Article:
A version of this article previously appeared on Forbes. How much will social media fame cost you in 2014? At $6,800, it is probably cheaper than you thought. This money will buy you a million Twitter followers, get you a million YouTube views and 20,000 Likes on your Facebook page. As a bonus, you'll also enjoy a robust number of Pinterest, Tumbler and Instagram followers and you'll still have room in your budget for 250 comments on your blog and about 100,000 views on Vimeo. What a bargain.
Tracy DiNunzio, Founder and CEO of Tradesy, recently shared her insights as part of UC Santa Barbara's Distinguished Lecture Series. Her story is especially inspiring, as she was told as a child that she would never walk, due to a birth defect. (Note: I am an investor in Tradesy via Rincon Venture Partners.)
A version of this article previously appeared in The Wall Street Journal. The money you pay your intellectual property (IP) lawyer should be judiciously spent. However, the potential costs associated with an IP mishap can be catastrophic. An invalidated patent or one deemed to infringe the rights of another party can devastate a startup. As such, save money buying used office furniture, not by selecting an inexpensive IP lawyer who lacks the appropriate level of experience in your technical domain.
A version of this article previously appeared on Forbes. Note: This is part II of a series exploring the power of mentorships. Access part I HERE. Mentor relationships are not immune to the laws of human interactions. They require judicious and consistent nurturing to be sustained. Without active management on the part of the protégé, the meetings with their mentor will become less frequent and less impactful, ultimately accelerating the end of the relationship. In my exchanges with my friend and mentor, Bob Wood, we engage in a number of activities which keep our time together both fun and productive. These endeavors have arisen organically, as we have identified our shared interests. However, rather than leave your mentor relationship to chance, you should proactively initiate activities that will strengthen your communications with your mentor.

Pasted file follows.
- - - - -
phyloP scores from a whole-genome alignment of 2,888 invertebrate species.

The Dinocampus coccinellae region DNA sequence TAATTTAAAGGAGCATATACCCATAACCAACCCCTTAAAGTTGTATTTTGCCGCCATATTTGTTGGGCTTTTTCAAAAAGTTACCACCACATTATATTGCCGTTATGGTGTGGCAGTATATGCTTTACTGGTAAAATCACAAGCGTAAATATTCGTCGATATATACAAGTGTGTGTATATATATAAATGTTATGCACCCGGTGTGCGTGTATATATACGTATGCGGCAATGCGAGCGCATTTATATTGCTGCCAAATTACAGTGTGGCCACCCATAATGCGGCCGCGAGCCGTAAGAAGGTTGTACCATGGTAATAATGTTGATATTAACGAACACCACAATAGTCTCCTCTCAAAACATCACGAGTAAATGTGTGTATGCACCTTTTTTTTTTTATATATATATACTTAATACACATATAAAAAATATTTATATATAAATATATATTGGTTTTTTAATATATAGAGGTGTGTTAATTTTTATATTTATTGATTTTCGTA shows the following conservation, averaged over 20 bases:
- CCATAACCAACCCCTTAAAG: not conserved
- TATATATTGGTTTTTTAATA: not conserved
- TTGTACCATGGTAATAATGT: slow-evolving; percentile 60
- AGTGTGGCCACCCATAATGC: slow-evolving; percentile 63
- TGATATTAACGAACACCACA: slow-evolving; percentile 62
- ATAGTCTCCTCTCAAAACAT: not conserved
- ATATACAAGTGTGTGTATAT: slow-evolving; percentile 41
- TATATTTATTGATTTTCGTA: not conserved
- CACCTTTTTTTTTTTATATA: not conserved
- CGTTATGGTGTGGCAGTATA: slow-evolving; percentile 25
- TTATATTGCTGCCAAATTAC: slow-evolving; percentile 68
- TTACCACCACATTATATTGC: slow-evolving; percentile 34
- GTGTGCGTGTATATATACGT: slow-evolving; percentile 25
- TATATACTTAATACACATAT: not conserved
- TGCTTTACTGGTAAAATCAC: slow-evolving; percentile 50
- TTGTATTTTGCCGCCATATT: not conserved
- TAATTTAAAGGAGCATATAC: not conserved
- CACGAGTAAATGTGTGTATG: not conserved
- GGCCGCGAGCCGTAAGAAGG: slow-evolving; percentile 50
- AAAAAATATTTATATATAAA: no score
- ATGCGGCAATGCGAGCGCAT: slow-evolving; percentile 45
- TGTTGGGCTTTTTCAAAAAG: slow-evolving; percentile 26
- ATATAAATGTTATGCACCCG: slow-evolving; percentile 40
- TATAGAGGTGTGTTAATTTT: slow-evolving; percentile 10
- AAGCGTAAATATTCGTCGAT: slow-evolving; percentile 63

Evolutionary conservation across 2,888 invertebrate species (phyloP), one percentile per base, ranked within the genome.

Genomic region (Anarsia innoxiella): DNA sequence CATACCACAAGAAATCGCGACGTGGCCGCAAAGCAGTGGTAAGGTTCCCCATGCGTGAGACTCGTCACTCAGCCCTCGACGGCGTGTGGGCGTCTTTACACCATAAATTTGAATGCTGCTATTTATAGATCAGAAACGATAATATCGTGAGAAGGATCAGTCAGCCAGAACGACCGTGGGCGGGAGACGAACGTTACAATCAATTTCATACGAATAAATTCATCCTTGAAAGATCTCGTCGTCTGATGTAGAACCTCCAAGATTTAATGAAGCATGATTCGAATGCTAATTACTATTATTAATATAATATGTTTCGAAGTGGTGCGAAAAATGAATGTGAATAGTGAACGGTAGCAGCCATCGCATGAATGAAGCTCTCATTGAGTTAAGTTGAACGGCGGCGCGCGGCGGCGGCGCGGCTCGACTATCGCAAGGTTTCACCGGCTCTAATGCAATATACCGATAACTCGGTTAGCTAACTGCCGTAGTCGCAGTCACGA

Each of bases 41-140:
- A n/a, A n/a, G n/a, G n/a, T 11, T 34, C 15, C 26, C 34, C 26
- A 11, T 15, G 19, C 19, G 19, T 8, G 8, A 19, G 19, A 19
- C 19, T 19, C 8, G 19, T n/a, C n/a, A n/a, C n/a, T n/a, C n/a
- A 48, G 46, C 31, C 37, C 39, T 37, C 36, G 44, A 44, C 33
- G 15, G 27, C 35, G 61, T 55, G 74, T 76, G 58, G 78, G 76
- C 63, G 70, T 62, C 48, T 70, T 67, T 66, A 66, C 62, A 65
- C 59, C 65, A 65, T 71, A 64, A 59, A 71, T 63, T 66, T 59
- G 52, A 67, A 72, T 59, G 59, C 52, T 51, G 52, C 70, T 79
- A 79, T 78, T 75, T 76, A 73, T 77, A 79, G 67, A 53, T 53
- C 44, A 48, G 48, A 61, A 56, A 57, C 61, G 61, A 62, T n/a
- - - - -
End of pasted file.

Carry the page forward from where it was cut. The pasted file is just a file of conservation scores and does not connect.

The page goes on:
A version of this article previously appeared on Forbes. Tracy DiNunzio, Founder and CEO of Tradesy, recently shared her insights regarding the best approach for entrepreneurs to address competition. Tracy's frank, pragmatic and somewhat controversial comments were presented as part of UC Santa Barbara's Distinguished Lecture Series. (Note: I am an investor in Tradesy via Rincon Venture Partners.)
A version of this article previously appeared on The Wall Street Journal. The empirical evidence highlights the lack of women and minority founders in the startup world. A 2012 Dow Jones' report entitled Women At The Wheel encompassed 15-years of data on venture-backed startups. During the period studied, only "1.3% of privately held companies had a female founder, 6.5% have a female CEO, and 20% had one or more female C-level executives." In a similar vein, a 2012 study by the Kauffman Foundation noted that women account for only 10% of all the founders of high-tech startups.
A version of this article previously appeared in The Wall Street Journal. How much should Founders pay themselves and their senior team? During a company's early stages, before it has achieved profitability, the answer is, "as little as possible." Dave Pink, in this popular video, makes it clear that money only modestly motivates knowledge workers. Once people are paid enough to cover their basic necessities, money is "taken off the table" and is no longer very motivational. Thus, Founders should pay themselves and their senior team just enough to make money a non-issue.
A version of this article previously appeared in Forbes. Adeo Ressi is a serial entrepreneur turned investor and entrepreneur advocate. Adeo Co-Founded the entrepreneur-friendly website The Funded and he is the Founder and CEO of The Founder Institute, whose goal is to create and foster local startup ecosystems across the globe.
A version of this article previously appeared on Forbes. Despite what you might think, you are never too old to benefit from the helpful guidance of a mentor. At 51 years old, I am proof that even someone with decades of entrepreneurial success (and failure) can become more effective personally and professionally with the assistance of someone who has already walked their path.
A version of this article previously appeared on Forbes. Brian Coryat, Founder and CEO of Local Market Launch and former Founder and CEO of ValueClick (NASDAQ: VCLK) recently winged his talk at UC Santa Barbara's Distinguished Lecture Series. Despite winging it, his talk was both informative and delightful. He shared a number of witty entrepreneurial insights, including: "Startups are like high school. Both are fun, but mostly in hindsight. Talk to a high school kid, they're not having that much fun." (Note: I am an investor in Brian's current startup via Rincon Venture Partners.)